I performed the following steps:

  • Formatted a USB Flash Drive as: FAT32
  • Copied the Fedora Live ISO image to: /efi/boot/boot.iso
  • Copied ISO 2 USB EFI Booter for Mac to: /efi/boot/boot.efi

I then inserted the USB Flash Drive into the MacBook Pro, pressing the option key directly after turning it on. However, after selecting the disk to boot from, it only booted to a grub prompt.

What else do I need to boot this Fedora Live ISO image from a USB Flash Drive?

  • Your question might find a better answer over at the UNIX & Linux SE May 14, 2016 at 11:00
  • 1
    Is your Mac a 2006 model? Does your optical (DVD) drive still work? May 14, 2016 at 12:03
  • I guess so, would it be easier from that? I do not have an empty dvd and it is already weekend here.
    – Gergely
    May 14, 2016 at 12:09
  • You have to put a @David somewhere in your comment, otherwise I will not be notified. When entering a comment, click on help for more information. From the menu bar under OS X, you can select "About this Mac" to get the year and screen size of your Mac. Generally, this is how Macs are identified. I prefer to use a RW DVD. It takes longer to write (burn) to a RW DVD, but they are reusable. Why did you not try the dd command to transfer the iso to the USB flash drive (stick)? Fedora's web site seems to indicate this as one possible method. May 14, 2016 at 13:31
  • @David I bought a DVD-R, I wrote out the Fedora Live iso image but I could not boot it. I will try to write out the image with dd. And, I do not have an OS X running on the mac anymore.
    – Gergely
    May 14, 2016 at 18:16

2 Answers 2


I see in your question, per the second and third bullet points, you are attempting to boot the USB Flash Drive via UEFI.

From 4.2 UEFI boot of USB sticks on How to create and use Live USB

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There are two MacBook Pro's with Model Number A1150, both having the Model Identifier MacBookPro1,1 with one of the following Processors, Intel Core Duo (T2400, T2500, T2600) and Intel Core Duo (T2500, T2600) on the 15" Glossy Display.

  • All three processors listed use a 32-bit Instruction Set.

Therefore, since UEFI booting is only supported with the 64-bit release of Fedora and the MacBook Pro model A1150 has a 32-bit processor, you will need to download and burn a 32-bit version of Fedora to optical media (CD/DVD) and attempt to boot from it, if that too is even possible.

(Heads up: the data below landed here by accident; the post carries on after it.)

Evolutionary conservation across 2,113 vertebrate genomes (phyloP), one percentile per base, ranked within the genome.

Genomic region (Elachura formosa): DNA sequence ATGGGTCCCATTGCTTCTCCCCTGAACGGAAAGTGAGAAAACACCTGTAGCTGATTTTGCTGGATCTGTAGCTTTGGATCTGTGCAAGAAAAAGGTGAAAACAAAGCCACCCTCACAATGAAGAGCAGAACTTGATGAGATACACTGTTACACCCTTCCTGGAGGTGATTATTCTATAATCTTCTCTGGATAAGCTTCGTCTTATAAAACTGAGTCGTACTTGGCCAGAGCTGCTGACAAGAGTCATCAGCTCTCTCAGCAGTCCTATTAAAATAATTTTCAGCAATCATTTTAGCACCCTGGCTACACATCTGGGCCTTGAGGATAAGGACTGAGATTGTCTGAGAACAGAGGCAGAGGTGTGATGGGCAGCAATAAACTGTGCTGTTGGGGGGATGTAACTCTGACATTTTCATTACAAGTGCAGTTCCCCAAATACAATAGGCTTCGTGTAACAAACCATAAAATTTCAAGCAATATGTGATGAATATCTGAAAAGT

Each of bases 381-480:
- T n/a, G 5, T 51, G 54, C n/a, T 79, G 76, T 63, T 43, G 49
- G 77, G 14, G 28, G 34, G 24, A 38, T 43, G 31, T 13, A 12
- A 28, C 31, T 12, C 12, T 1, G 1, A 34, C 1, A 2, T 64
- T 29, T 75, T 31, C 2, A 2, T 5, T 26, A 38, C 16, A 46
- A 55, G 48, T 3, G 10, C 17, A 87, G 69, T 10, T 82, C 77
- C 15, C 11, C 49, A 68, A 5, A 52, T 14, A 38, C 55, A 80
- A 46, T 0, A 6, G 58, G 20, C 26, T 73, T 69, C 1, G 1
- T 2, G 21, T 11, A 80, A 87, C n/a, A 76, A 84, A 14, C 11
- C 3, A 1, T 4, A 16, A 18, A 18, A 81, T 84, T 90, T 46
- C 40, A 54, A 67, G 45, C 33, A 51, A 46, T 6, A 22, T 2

• Why do you assume UEFI booting? May 14, 2016 at 13:39
  • @David Anderson, The second and third bullet points in the question make for a logical assumption. May 14, 2016 at 13:45
  • I suppose it is minor point, but UEFI did not exist until 2007 and the Mac is a 2006 model. But before I could install Windows on my 2006 iMac, I did have to do a firmware upgrade. @Gergely probably should check to see if the Mac's firmware is up to date. This might make a difference if Fedora offers a BIOS boot version. May 14, 2016 at 14:00

I have a (17-inch, early 2006) iMac which, like your Mac, is a 32 bit machine. I downloaded the file Fedora-Live-Workstation-i686-23-10.iso from Fedora. This is the "32-bit 1.3GB Live Image" found at this web page. Next, I burned the file to a RW DVD. I inserted the DVD in my Mac and held down the option key at startup. A DVD icon label "Windows" appeared. After selecting this icon, the computer attempted to boot to a live version of Fedora. This failed.

Next, I tried booting again and this time, when prompted, I selected "Troubleshooting". From the menu that next appeared, I selected "Test this media & start Fedora Live". This led to a successful boot of Fedora Live.

Note: With Fedora, if I leave the computer unattended for a sufficient amount of time, the computer will go to sleep. To wake, I needed to tap the power button.

I did not attempt to install Fedora, but this option was presented to me.

Note: This version of Fedora requires a BIOS to boot the computer. My computer was shipped without the ability to BIOS boot an operating systems. I needed to install a firmware update to enable this type of boot. The web site for such updates is "About EFI and SMC firmware updates for Intel-based Mac computers". To install such updates, requires OS X to be installed on your Mac.

If you can not boot from this DVD, the solution may require applying a firmware update to your Mac.

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